Can Resource Management Solutions Evolve with the Pharmaceutical Industry

August 8th, 2019 Blog  - Matt Kiernan

Twenty years ago, I worked for a top 10 pharmaceutical company implementing an enterprise project management tool and a resource management capability across R&D.  At that time, pharma executives and managers were being asked to not only focus on the science but also to “run R&D like a business”.  Back then we needed tools to understand:

  • How many resources are needed?
  • What kinds of resources?
  • How do we handle things if work is outsourced?
  • How will priorities and resource needs shift if a project is canceled, etc.?

As a result, large pharmaceutical companies spent millions of dollars implementing project management software and resource management tools. Then came the Great Recession of 2008, and Pharma was not spared its effects. Cash became tight.  Maintaining these capabilities became cost-prohibitive.  Companies could no longer sustain a central group of 20 people or more just to support a planning and resource management tool.  To cut costs, many companies dissolved their central resource management groups, and some got rid of their resource management software.  But those familiar questions remained:

  • Do I need to hire more resources?
  • Will my hiring plan cover my need for resources?
  • What is the impact on my resources if certain studies were to start up this year?
  • Will my annual budget be enough to pay for the resources required to deliver on my portfolio of projects?
  • If we buy an asset or a company, what does my resource picture look like?

Challenges in Project Management in the Pharmaceutical Industry?

Two problems loomed large.  The first problem was the lingering fear of the total cost of a large, cumbersome resource management tool.  This cost came rom purchasing and implementing the tool. But more significantly, it came from maintaining it year after year.  

The second problem was that the industry was changing.  In years past, large and mid-sized pharmaceutical companies were fairly static.  Their organizational structure of divisions, functions, and roles changed slowly, if at all.  Now, companies had to be leaner.  This led to mega-mergers, such as Pfizer and Wyeth and Merck and Schering, culminating in lots of layoffs and reorganizations. 

Pharmaceutical companies were going to need to be as lean and flexible as possible from an FTE perspective.  The numbers bear this out.  There has not been significant growth in headcount over the last ten years for pharmaceutical companies.  Some even shrank with regards to the total number of employees.  Collectively, the biggest companies in the field have added workers over the past 10 years, but only a few:

Source: https://www.fiercepharma.com/pharma/no-big-growth-10-years-for-big-pharma-s-workforce-but-lots-restructuring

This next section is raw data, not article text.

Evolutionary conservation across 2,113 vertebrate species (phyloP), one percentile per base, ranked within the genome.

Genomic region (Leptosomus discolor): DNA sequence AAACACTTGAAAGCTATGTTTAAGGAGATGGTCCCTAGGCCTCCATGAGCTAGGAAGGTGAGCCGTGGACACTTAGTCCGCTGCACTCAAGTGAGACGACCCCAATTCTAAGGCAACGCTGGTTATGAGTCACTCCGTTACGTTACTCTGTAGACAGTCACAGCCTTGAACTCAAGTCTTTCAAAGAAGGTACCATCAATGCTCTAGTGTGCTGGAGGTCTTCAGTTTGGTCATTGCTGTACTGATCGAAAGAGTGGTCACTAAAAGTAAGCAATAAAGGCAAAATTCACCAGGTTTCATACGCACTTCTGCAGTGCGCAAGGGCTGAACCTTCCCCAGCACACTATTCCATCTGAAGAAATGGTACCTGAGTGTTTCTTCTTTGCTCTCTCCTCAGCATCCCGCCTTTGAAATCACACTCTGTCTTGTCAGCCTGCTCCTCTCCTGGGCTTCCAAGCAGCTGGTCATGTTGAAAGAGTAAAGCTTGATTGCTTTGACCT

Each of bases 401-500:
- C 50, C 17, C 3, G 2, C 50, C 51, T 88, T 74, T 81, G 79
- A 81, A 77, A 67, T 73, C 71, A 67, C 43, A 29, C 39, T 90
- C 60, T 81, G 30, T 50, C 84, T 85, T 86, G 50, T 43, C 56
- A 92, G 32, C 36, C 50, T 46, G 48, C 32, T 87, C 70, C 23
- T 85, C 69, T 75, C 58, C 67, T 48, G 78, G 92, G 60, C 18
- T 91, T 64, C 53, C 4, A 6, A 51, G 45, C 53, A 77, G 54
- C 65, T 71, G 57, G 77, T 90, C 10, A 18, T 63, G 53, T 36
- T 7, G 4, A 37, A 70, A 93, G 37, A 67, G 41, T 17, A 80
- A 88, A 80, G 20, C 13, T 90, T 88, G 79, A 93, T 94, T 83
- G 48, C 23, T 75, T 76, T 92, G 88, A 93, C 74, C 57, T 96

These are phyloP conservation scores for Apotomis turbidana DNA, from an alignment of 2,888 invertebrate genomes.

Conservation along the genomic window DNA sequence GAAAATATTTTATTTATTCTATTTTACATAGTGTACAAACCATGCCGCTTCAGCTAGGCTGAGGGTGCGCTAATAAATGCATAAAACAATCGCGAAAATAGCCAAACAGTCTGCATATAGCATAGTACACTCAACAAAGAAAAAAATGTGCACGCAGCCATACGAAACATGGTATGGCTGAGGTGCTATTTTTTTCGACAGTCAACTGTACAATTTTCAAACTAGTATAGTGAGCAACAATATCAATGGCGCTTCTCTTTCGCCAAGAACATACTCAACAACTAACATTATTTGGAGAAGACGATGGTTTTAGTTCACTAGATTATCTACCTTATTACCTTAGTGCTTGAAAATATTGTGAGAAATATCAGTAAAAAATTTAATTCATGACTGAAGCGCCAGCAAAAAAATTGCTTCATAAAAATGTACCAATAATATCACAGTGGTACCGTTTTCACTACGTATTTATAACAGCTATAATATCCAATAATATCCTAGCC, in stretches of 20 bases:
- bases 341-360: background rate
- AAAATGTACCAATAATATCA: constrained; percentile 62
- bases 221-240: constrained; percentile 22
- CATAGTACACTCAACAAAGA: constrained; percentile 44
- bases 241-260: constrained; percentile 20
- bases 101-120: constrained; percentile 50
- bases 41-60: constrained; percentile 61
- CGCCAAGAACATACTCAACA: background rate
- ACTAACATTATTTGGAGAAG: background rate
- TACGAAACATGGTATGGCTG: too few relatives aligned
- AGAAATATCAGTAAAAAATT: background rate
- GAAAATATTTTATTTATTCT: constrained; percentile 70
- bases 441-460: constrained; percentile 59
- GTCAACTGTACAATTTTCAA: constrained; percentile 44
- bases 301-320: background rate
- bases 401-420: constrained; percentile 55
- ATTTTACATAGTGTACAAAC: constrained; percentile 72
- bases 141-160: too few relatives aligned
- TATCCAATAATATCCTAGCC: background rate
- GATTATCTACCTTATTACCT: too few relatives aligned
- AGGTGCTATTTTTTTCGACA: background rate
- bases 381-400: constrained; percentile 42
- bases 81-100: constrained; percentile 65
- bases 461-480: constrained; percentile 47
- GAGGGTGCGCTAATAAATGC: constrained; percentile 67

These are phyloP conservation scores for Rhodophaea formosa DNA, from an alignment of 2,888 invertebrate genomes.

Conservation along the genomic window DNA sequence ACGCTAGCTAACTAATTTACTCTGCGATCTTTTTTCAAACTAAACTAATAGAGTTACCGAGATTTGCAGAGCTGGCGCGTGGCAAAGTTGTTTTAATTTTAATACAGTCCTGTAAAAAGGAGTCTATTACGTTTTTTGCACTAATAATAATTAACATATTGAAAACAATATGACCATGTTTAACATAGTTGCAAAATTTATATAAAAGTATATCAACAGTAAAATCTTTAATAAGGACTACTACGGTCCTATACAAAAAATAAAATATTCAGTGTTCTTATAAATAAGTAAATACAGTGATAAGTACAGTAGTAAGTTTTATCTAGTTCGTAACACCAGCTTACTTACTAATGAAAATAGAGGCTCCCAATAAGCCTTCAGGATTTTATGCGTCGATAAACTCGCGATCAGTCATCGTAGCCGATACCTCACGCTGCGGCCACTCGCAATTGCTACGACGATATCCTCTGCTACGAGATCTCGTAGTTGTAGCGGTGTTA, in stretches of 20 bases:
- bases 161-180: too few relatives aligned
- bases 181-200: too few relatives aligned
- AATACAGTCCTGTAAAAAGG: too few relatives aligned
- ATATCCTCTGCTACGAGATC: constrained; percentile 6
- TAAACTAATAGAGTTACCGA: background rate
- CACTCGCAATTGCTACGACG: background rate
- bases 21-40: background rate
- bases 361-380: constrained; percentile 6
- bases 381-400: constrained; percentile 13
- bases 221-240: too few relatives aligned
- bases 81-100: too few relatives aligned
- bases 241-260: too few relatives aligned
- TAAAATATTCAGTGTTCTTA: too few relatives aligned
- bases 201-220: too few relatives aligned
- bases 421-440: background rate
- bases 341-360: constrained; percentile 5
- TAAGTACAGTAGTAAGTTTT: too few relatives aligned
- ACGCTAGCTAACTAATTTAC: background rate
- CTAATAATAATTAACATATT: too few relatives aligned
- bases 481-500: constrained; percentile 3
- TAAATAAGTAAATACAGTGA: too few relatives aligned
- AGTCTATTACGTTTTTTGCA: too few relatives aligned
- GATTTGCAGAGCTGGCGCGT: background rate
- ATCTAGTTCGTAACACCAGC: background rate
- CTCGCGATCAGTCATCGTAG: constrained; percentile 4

As Pharma companies evolved, new business models appeared. Biotechs and clinical-phase start-ups began to become more common than the legacy big-pharma models.  These small companies couldn’t afford a large number of FTEs or multi-million-dollar tools to handle resource management, but still needed a way to manage their resources.

Resource Management Solutions Need to Change

Resource management capabilities needed to evolve at the speed of the industry, but the elephant was still present in the room.  Pharmaceutical resource management organizations and tools were still old-school. Created 10-20 years ago, they were not designed to evolve quickly.  As reorganization happened, the resource management structure and models could not quickly change to reflect the new organization. 

There is no doubt that every pharmaceutical company should have a planning and resource management tool.  It’s as necessary as a finance system, an HR system, etc.  When you spend millions to hundreds of millions of dollars on R&D, having a resource planning and management tool just makes sense.

As the industry continues to evolve, pharmaceutical and biotech companies need resource management solutions that are efficient and scalable. The user interface must be simple and easy to use.  Doing basic configuration changes should be accessible to anyone with basic Excel skills. Enhancements should be continuous and easy to implement.

To be both efficient and flexible, the resource management tool should be managed by functions (i.e. the users), not a central resource management group.  Functions should be able to make simple changes to algorithms without having to write code.

As we move toward the future, pharmaceutical companies continue to need robust resource management solutions. There are resource management tools out there that do evolve with ever-changing business needs. Companies need to make sure they are finding the one that works best for them.